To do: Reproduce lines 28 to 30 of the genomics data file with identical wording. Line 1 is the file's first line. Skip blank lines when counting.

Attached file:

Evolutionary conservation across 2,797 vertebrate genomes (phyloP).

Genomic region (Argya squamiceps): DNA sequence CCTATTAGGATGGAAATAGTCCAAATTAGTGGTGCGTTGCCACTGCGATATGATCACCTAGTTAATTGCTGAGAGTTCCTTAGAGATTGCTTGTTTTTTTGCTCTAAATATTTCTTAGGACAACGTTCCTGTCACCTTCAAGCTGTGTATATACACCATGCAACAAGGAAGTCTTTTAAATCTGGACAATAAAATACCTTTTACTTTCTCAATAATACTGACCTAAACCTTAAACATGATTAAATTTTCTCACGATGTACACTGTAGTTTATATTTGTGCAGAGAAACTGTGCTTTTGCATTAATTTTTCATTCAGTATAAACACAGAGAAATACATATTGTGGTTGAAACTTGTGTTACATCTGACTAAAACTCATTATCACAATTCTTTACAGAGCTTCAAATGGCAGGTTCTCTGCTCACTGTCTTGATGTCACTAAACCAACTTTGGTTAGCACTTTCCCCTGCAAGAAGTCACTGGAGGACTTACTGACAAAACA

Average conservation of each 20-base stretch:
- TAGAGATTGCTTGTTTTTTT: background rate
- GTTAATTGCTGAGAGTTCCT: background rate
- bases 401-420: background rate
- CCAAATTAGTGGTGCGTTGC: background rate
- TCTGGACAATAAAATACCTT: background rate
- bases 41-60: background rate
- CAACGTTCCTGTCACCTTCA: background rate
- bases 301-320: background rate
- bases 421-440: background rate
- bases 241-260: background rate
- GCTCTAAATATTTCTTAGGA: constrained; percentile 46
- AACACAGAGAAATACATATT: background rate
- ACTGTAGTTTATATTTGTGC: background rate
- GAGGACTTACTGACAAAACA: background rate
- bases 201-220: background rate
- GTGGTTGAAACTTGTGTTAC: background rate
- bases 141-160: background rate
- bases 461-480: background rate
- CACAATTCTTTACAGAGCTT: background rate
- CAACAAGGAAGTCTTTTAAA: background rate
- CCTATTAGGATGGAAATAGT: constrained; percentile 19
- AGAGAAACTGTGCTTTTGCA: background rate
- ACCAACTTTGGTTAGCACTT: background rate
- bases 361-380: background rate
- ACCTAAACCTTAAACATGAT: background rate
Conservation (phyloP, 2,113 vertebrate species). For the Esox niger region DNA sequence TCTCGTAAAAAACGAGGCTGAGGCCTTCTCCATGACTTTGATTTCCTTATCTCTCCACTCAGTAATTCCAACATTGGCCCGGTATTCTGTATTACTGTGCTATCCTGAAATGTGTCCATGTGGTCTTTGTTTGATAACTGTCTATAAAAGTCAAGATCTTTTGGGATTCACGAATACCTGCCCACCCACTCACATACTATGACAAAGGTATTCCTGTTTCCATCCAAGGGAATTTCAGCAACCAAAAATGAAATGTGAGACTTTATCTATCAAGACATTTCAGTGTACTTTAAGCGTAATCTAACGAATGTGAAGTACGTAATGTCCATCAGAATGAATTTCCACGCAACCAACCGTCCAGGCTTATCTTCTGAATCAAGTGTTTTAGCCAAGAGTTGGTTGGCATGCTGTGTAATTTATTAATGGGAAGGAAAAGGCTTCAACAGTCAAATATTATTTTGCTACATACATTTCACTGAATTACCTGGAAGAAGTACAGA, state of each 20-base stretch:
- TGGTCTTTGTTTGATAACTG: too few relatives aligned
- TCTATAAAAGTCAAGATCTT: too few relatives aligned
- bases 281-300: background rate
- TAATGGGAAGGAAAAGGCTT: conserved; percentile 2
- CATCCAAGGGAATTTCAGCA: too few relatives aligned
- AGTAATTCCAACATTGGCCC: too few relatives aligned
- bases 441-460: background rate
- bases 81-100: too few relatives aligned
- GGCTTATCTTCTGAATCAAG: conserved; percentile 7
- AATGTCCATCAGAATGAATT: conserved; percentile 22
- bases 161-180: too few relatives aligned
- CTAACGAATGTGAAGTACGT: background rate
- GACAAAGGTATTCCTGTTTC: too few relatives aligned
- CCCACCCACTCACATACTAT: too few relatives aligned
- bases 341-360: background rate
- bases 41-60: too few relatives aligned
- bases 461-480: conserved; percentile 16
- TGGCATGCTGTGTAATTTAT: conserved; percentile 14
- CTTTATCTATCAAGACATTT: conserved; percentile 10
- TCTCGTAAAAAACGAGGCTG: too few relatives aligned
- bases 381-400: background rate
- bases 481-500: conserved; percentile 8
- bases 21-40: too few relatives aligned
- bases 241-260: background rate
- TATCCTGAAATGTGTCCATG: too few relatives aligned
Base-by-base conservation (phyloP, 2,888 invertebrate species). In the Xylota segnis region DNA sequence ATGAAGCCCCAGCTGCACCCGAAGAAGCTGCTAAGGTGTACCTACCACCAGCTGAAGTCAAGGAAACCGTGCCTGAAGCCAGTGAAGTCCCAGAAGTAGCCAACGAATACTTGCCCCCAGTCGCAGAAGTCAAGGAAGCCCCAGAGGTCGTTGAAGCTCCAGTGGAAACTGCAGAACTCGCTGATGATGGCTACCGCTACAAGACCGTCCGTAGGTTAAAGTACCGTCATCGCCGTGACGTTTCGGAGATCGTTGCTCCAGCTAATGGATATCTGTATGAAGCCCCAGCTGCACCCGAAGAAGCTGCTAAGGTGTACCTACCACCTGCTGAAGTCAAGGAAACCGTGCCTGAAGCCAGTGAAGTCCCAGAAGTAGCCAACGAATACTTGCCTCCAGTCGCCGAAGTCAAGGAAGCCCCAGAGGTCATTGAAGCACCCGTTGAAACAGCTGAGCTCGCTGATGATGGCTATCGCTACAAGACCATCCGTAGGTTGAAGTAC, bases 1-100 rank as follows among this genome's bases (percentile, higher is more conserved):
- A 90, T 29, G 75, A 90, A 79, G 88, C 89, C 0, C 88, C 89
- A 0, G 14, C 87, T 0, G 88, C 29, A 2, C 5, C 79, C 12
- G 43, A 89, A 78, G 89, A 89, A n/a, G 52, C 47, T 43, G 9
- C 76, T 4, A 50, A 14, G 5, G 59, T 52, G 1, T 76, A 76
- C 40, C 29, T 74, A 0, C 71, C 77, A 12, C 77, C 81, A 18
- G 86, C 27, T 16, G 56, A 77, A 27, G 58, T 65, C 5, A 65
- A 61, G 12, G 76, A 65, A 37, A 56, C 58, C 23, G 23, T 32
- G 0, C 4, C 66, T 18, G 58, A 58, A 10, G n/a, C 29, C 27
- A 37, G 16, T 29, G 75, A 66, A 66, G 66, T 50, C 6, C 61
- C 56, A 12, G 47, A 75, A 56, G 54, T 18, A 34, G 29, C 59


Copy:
- ACCTAAACCTTAAACATGAT: background rate
Conservation (phyloP, 2,113 vertebrate species). For the Esox niger region DNA sequence TCTCGTAAAAAACGAGGCTGAGGCCTTCTCCATGACTTTGATTTCCTTATCTCTCCACTCAGTAATTCCAACATTGGCCCGGTATTCTGTATTACTGTGCTATCCTGAAATGTGTCCATGTGGTCTTTGTTTGATAACTGTCTATAAAAGTCAAGATCTTTTGGGATTCACGAATACCTGCCCACCCACTCACATACTATGACAAAGGTATTCCTGTTTCCATCCAAGGGAATTTCAGCAACCAAAAATGAAATGTGAGACTTTATCTATCAAGACATTTCAGTGTACTTTAAGCGTAATCTAACGAATGTGAAGTACGTAATGTCCATCAGAATGAATTTCCACGCAACCAACCGTCCAGGCTTATCTTCTGAATCAAGTGTTTTAGCCAAGAGTTGGTTGGCATGCTGTGTAATTTATTAATGGGAAGGAAAAGGCTTCAACAGTCAAATATTATTTTGCTACATACATTTCACTGAATTACCTGGAAGAAGTACAGA, state of each 20-base stretch:
- TGGTCTTTGTTTGATAACTG: too few relatives aligned